Human Rights Watch also said that the trial barely scratched the surface of the crimes committed by the Khmer Rouge: “Cambodia is the country where the term ‘Killing Fields’ was coined, but this trial did not address how the Khmer Rouge systematically killed people it considered their enemies and dumped them in mass graves,” Adams said. “It is a sad indictment of the Khmer Rouge tribunal that after seven years and the expenditure of more than US$200 million, Cambodians now face the prospect that only three people will be held legally accountable for the destruction of their country,” Adams continued. “Men who ordered the deaths of tens of thousands of people are being allowed by Hun Sen and an indifferent international community to live out their lives in freedom, often in the same village or on the same street as their victims.”

At the direction of Hun Sen, government-installed Cambodian judges, prosecutors, and other court personnel have obstructed investigations and trials. The government did not require its members to provide evidence to the tribunal’s judicial investigation and trial proceedings. Serious corruption allegations affecting the proceedings have not been adequately investigated.

Cambodian judges and prosecutors have successfully blocked the arrest and indictment of five additional suspects whom UN prosecutors have named as responsible for serious crimes during the Khmer Rouge period. Hun Sen publicly said on multiple occasions that there should be no further trials.

Amnesty International’s Deputy Asia-Pacific Director Rupert Abbott said that the long-awaited ruling is an ‘’important step towards justice for the victims of the Khmer Rouge period and highlights the importance of addressing impunity.” However, he expressed concern that ‘’the earlier refusal of senior Cambodian government officials to give evidence, as well as allegations of political interference in other ECCC cases, is troubling and raises concerns around the fairness of the proceedings and respect for victims’ right to hear the full truth regarding the alleged crimes.’’ He said it was crucial to have fair and effective trials if the ECCC is to leave a lasting legacy which strengthens Cambodia’s very fragile judicial system and contributes towards ending the deep culture of impunity.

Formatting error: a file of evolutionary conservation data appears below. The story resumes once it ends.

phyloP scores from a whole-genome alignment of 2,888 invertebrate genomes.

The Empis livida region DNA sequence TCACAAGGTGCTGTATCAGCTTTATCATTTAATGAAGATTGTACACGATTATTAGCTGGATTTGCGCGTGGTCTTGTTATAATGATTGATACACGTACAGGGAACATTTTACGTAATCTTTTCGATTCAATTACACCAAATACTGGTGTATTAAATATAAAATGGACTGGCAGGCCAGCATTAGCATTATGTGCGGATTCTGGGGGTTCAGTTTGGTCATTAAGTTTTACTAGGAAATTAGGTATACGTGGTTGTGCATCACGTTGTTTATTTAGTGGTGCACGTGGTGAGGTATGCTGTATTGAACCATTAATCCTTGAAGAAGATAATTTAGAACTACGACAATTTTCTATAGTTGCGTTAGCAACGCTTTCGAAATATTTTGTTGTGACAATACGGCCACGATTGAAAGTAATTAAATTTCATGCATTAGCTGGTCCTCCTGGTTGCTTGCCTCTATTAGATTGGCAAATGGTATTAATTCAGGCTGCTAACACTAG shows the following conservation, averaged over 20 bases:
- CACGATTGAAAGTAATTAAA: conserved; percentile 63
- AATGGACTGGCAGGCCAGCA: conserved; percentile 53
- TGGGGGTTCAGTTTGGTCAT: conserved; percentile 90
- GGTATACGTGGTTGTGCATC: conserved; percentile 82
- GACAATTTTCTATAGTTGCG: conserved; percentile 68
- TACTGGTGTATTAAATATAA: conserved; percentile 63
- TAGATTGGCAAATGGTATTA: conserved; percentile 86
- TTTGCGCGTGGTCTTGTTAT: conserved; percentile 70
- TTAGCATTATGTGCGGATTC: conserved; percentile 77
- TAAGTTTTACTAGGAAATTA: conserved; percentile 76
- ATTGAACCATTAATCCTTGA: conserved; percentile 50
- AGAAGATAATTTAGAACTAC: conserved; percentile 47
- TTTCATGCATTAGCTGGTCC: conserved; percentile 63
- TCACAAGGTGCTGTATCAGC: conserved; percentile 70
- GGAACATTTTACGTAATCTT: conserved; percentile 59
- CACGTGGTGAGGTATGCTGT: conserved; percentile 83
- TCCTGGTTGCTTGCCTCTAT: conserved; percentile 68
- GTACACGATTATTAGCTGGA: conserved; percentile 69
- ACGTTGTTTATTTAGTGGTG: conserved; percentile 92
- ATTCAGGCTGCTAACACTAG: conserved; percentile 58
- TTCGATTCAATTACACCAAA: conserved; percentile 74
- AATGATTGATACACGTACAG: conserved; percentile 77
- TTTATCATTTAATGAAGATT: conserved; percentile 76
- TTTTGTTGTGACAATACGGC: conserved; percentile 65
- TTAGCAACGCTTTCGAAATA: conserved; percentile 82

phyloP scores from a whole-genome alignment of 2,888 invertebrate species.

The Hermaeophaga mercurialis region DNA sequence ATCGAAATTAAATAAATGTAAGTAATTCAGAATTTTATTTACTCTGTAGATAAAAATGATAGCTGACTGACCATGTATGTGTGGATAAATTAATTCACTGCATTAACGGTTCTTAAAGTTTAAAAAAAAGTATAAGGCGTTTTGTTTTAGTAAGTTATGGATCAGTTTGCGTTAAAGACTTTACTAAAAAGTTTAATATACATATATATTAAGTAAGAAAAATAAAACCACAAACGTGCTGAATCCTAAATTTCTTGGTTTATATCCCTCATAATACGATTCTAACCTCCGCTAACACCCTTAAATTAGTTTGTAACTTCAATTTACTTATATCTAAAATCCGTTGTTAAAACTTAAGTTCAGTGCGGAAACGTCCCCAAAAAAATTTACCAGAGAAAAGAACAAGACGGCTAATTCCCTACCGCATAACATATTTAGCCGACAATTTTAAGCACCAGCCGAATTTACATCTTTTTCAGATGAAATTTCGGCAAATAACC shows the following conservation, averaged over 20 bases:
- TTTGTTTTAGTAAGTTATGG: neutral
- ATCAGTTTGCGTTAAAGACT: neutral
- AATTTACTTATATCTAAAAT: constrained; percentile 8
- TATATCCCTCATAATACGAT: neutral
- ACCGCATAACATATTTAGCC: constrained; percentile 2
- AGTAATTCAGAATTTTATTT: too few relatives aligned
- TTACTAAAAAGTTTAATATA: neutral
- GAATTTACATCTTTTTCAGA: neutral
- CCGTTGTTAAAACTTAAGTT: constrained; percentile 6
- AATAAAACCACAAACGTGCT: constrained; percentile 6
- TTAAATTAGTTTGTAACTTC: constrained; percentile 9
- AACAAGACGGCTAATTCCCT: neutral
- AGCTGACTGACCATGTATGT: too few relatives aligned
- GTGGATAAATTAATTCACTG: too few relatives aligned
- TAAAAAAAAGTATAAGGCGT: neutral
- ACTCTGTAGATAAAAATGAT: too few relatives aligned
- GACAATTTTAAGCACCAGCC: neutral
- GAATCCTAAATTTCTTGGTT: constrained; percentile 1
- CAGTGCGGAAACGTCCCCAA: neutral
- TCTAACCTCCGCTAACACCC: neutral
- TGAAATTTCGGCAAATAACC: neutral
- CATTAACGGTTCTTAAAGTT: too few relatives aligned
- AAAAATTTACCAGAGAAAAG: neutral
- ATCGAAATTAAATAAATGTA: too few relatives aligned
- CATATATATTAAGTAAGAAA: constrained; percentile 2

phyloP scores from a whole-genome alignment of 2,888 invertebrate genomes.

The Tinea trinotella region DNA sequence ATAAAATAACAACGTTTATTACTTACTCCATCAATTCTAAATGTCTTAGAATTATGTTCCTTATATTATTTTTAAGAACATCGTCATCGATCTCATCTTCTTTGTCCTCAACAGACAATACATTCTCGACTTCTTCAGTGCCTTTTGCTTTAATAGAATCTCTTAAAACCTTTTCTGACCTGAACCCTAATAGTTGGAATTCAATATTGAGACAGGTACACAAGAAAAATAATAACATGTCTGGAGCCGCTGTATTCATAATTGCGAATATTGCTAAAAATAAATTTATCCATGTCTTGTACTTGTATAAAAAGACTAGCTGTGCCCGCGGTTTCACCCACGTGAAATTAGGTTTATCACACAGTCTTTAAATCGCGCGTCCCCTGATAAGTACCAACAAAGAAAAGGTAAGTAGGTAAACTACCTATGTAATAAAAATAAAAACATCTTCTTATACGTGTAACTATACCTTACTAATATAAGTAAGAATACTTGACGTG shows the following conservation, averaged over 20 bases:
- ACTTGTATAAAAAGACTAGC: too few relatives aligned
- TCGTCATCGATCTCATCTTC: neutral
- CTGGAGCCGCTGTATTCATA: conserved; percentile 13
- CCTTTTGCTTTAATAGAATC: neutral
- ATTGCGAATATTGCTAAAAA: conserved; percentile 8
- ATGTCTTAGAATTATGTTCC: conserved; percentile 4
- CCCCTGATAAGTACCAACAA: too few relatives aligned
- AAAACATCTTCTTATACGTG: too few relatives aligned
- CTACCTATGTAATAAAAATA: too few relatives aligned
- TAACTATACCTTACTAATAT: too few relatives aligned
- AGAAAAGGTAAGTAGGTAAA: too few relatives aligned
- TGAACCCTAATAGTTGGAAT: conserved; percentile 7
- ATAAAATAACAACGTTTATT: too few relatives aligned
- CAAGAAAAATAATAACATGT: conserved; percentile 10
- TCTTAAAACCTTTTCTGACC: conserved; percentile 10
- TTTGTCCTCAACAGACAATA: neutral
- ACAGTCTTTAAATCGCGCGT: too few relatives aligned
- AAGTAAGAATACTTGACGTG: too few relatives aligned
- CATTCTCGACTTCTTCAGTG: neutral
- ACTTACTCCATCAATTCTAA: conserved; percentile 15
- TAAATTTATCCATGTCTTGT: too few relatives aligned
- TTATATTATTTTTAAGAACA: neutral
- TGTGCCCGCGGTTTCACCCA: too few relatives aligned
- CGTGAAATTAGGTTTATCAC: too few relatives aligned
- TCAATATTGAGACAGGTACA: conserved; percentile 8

Amnesty also said  that the  ECCC must complete all of its cases in a timely and fair manner without political interference, which will require the support of the Cambodian government and the international community and said that much more must be done by the government of Cambodia to repair the harm suffered by victims.

Human Rights Watch stressed that donors and other key governments have failed to make continued support for the tribunal contingent on the end of political interference, cooperation from the Cambodian government in further investigations, and allowing further cases to be filed based on the evidence and professional judgment of independent judges and prosecutors.

“Instead of issuing statements congratulating the Khmer Rouge tribunal on its long overdue verdicts, Japan, the European Union, Australia, the US, and others should be focussing on justice for victims,” Adams said. “Are they going to be silent partners in Hun Sen’s manipulation of justice, or will they fight for victims and survivors to have a credible judicial process?” Adams asked.